GLOBE, a student-managed academic program at St. John’s University, the Peter J. Tobin College of Business, provides loans to entrepreneurs in the developing world. Through GLOBE, students are educated about the world of microfinance while helping the poorest of the poor help themselves and their families out of poverty. Students, in describing their mission as part of GLOBE, say:
We are committed to building a global community (starting here at St. John's) that contributes to the goal of eradicating poverty within our lifetime.
STUDENTS manage all aspects of the program including vetting loan applications, marketing the program, tracking funds flows, fundraising, providing technology to the field, and measuring program success. Student management permits a low-cost administrative structure with very little overhead costs. This allows us to ensure that at least 95 cents of every donated dollar goes directly to our borrowers and related student fieldwork
COMMUNITIES include the developing nations where loans are destined, the University community in which the program is lodged, and civil society with whom we share common interests and values in creating positive and transformative change in the world.ENTREPRENEURS, many of them women, engage in micro-enterprises, the profits from which allow them to support their families and educate their children. Loan fees attached to the loan payback serve future borrower needs as well as local community needs such as books, clean water, and medical supplies. These loan fees, at 3%- 5% on a declining balance method, compare very favorably with other microfinance programs charging interest of anywhere between 18% and 35%, and sometimes more.
PARTNERS, the Daughters of Charity, act as field partners and identify worthy loan candidates, make recommendations, disseminate funds and collect loan repayments in an ongoing effort to reduce poverty and distress in the communities in which they work.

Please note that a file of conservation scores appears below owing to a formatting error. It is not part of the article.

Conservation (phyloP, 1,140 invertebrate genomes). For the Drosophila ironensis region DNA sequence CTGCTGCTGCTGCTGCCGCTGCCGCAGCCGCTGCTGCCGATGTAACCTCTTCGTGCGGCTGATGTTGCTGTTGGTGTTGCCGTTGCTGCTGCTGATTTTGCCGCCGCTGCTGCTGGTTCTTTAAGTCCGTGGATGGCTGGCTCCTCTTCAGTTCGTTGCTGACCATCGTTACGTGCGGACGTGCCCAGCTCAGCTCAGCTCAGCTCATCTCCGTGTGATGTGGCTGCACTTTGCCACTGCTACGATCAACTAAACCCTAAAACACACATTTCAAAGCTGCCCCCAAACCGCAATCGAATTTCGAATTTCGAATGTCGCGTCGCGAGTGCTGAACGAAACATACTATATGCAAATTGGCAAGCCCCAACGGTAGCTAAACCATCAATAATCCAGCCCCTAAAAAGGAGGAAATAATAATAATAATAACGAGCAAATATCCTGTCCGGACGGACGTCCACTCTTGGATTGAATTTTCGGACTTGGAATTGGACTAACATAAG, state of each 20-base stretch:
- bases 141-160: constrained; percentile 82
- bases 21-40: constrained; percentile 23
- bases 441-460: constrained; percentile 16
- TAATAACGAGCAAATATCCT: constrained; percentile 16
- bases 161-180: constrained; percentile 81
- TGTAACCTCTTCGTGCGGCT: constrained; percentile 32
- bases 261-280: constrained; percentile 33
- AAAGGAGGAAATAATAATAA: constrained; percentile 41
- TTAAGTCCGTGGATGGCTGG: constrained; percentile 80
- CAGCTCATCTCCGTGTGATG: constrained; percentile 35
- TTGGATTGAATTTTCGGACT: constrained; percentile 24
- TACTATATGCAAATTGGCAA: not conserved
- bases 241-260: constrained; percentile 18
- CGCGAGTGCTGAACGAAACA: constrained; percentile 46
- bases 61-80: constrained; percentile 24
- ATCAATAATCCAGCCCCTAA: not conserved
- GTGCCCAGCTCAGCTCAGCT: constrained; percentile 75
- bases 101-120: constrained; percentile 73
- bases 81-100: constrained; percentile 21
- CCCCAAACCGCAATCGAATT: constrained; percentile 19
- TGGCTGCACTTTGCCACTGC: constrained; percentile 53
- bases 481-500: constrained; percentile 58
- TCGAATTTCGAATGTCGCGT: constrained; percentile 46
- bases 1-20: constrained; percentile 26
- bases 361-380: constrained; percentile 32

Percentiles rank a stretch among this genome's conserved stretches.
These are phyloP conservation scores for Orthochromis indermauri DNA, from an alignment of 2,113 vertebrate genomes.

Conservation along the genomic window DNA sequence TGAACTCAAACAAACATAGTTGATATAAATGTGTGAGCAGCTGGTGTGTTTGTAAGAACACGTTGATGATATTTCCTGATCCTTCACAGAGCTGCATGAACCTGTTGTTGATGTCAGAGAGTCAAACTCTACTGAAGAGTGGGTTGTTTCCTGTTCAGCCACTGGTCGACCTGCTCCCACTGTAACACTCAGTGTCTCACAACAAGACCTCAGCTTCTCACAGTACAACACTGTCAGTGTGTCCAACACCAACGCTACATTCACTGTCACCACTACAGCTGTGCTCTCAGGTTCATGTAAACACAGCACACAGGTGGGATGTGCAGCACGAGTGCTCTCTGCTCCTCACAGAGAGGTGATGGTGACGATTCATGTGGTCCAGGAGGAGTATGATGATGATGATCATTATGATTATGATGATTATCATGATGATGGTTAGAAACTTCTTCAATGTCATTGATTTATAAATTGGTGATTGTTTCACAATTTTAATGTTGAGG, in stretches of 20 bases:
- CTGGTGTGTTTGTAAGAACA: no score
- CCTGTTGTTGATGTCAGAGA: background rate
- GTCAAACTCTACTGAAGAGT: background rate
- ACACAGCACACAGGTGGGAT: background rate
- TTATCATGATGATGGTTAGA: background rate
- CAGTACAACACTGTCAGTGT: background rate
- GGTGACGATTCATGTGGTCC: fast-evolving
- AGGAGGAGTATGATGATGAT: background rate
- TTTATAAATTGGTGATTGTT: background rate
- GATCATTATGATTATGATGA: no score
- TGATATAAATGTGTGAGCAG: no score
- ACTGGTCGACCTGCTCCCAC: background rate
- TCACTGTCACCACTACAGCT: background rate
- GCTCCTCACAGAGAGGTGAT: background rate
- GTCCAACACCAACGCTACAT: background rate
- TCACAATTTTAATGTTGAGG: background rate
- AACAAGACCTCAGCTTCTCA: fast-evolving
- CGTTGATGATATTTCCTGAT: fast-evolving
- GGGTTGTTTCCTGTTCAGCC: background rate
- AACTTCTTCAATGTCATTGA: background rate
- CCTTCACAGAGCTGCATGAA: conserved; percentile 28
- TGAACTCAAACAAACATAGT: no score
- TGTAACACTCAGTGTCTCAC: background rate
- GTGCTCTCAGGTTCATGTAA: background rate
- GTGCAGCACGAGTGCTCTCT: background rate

“GLOBE - students changing the world, one loan at a time!”
GLOBE aims to provide loans to struggling entrepreneurs and currently operates in six countries: Democratic Republic of the Congo, Kenya, Nicaragua, Nigeria, Vietnam and the Philippines. GLOBE also has connections with Daughters in six other countries: Bolivia, Ghana, Mozambique, Madagascar, Peru, and Thailand.
For more information on the program or supporting GLOBE projects, please email [email protected].
Associate Dean for Global Initiatives
Center for Global Business Stewardship
The Peter J. Tobin College of Business, 3rd Floor, Room 327
St. John’s The Peter J. Tobin College of Business recently introduced a novel, student-run Global Microloan Program that actively engages students in international finance while fulfilling St. John’s Catholic and Vincentian mission of helping the poor and the marginalized. In the Vincentian tradition, the program, named GLOBE (Global Loan Opportunities for Budding Entrepreneurs) aims to help the poor help themselves by boosting the earning capacity of local entrepreneurs while also serving the needs of their local communities. It reflects the University’s long-standing commitment to globalization and student engagement.
Lending small amounts of money to entrepreneurs who do not have the necessary collateral required by traditional financial institutions to qualify for a loan has been increasingly embraced by the microfinance industry. Borrowers in the most under-resourced regions of the globe, most of whom are women, are carefully vetted and repayment terms typically vary from nine months to two years. Default rates on these loans tend to be low, averaging approximately three to four percent and a recent focus on measuring outcomes suggests that communities receiving microloans enjoy lower rates of extreme poverty and higher levels of education for the borrowers’ children.